- Advisory Technical Manager
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- Joined: Thu Dec 15, 2011 10:12 am
- Custom Title: That rabbit's dynamite!
It's like how you might get mad at one character for doing something but be fine with someone else doing the exact same. Mainly since you know the writer(s) want you to see the latter as a bad guy... but the former as either a good guy or even a hero. It's not even because the good character doing something so horrible is particularly out of character but it still seems like the writers never want you to see them as bad or even in the wrong and that they were totally justified in doing something even when they really aren't and face no comeuppance whatsoever for it. Yet it somehow isn't so bad when the 'bad' character does the same thing with no punishment. On the opposite it might be that a villain/antagonist ends up being accidentally sympathetic since they're treated like the freaking devil itself... yet nothing they've done is worse than the hero and they tend to get needlessly punished for it.
Sorry if that's a bit confusing.
Anyway the main thing I wanted to bring up were a few questions. One being, does anyone else get this feeling? Second, from a writers point of view, how would we try to make something like that clear? As in how would one go about having a character that's subtly not a very good person even though the others say they are without seeming like the intent was to play them as a straight up good guy? Lastly... should we even bother with having clear moralities? Few to no characters can be an paragon at all times. Eventually they're gonna do something bad so is there any point in trying to 'say' they're good and perfect?
Bleh sorry if that's not very well worded. I have a bit of a hard time explaining myself...
"Harry tore his eyes from his head and threw them into the forest. Voldemort raised his eyebrows at Harry, who could not see anything at the moment."
---- Harry Potter and the Portrait of what Looked Like a Large Pile of Ash
- Junior Secretariat
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- Location: South of South America
The way I see it, this issue changes a lot if your prose is in first person or on third person. In the first person case, I think the author should make an effort to show, before anything, how unreliable the narrator is. The biases and opinions of the character/narrator should be somehow clear, so the reader won't be coerced to immediately identify with and/or feel sympathy for them. I think this largely comes down to the author not having an unilateral love affair with the narrator. If the author deliberately carves a fair share of bitter realism into the character, at some point that is going to show, even if it's unconscious (at least that's what I believe).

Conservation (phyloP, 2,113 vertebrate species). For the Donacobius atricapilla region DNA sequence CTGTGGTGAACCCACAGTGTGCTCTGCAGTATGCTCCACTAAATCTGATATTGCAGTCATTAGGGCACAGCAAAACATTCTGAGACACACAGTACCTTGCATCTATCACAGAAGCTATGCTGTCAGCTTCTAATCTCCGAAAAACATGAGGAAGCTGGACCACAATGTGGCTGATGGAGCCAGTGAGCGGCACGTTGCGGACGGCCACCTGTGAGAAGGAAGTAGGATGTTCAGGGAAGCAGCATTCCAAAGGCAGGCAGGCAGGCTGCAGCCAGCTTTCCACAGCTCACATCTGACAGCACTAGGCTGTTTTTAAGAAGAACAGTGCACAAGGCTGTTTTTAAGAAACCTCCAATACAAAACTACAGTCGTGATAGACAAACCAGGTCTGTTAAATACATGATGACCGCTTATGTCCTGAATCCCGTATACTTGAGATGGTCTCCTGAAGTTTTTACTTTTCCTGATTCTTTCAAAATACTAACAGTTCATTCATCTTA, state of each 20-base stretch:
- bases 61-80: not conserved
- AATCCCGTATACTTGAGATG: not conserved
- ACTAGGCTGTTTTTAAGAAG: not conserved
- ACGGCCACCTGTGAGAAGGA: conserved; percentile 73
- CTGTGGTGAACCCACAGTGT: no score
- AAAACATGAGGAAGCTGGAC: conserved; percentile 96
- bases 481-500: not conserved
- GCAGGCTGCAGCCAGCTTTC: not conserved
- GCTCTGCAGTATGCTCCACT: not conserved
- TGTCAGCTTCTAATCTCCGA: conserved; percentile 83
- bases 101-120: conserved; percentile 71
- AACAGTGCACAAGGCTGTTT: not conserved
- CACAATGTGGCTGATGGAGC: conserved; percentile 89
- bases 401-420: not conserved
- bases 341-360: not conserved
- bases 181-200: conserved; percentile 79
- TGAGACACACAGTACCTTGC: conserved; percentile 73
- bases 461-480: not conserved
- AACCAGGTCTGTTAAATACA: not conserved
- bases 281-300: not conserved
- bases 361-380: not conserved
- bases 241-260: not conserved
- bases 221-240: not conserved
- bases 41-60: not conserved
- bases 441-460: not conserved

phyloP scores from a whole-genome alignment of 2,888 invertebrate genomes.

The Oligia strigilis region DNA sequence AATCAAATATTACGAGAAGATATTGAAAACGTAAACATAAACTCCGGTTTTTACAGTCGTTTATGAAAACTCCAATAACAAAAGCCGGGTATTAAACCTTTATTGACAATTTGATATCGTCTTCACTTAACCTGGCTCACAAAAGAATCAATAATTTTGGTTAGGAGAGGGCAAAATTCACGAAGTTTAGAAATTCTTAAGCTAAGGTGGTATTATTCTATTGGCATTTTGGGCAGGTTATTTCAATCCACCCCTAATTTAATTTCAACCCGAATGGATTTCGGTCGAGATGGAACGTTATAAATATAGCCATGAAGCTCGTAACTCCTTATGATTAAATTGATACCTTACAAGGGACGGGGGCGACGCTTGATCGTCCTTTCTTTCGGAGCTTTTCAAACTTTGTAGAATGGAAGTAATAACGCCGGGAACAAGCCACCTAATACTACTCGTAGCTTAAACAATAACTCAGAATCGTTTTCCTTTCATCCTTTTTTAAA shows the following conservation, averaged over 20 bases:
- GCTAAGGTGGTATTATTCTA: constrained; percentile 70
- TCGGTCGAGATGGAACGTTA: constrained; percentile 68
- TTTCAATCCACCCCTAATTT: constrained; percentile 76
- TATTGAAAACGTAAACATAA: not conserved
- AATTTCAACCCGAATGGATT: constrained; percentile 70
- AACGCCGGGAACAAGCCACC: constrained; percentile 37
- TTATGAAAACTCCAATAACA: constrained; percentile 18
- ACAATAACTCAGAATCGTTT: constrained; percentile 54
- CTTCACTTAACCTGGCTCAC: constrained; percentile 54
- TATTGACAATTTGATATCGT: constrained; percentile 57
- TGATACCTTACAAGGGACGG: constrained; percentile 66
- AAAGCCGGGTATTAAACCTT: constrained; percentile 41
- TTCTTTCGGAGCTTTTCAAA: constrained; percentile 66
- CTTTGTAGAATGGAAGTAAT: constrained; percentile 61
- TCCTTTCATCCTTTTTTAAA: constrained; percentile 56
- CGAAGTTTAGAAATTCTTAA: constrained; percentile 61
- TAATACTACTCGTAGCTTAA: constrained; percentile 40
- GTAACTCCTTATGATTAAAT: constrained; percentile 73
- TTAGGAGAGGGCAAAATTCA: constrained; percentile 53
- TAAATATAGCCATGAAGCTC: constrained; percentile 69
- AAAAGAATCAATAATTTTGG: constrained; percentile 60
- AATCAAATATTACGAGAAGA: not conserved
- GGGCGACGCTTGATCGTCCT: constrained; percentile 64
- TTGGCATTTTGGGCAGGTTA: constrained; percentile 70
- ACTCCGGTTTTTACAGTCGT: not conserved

I don't have a whole lot of experience with first person narration, though; all my "mature era" works are on third person, but a few principles apply. But here, if the narrator is omniscient, it's very easy to accidentally slip in some moral judgements of the characters in the story, and I think that's definitely a problem. In general, I just try to avoid that. If I'm trying to deliver some kind of moral message, I always prefer to deliver it through a certain character's voice, to put myself in their shoes and see how interesting are the results. As a general rule, I try to find some grey area between what I think and what the character thinks; it's the small discrepancies and quirks that really bring light into a situation. In all, it's an exercise of empathy. Letting characters expose their inner logic is a good way to bringing in some neutrality and letting the reader make up his mind, and even to let the author think a little more about things he hadn't considered before.
One thing I sometimes like to do is to throw in character traits based on my own thoughts and preferences, but with inverted polarity: i.e. taking "sympathetic" characters and making them the opposite to myself in some aspects, and taking the "unsympathetic" ones and making them somehow similar to myself. It's like throwing a (small) wrench into the well-oiled machine of moral judgement and seeing what happens. Those discrepancies always end up manifesting somehow, I think. Another more subtle, but still effective way of blurring moral judgements is to be a bit of an actor: whenever you're writing a character, regardless of his role or his position in the moral spectrum, always believe everything he thinks and says. More than that, enjoy it. When you have to be an asshole, or cruel, or just sadistic, do it with pleasure. The tendency is that, this way, the character's actions will speak for themselves a lot more clearly, and you don't need to comment on them. For me, being a writer is, in a way, an exercise in insanity, because it boils down to being the sole actor playing every role in the play, and I enjoy this.
So I don't have much in the way of practical advice, but I hope this can motivate other more concrete and helpful thoughts.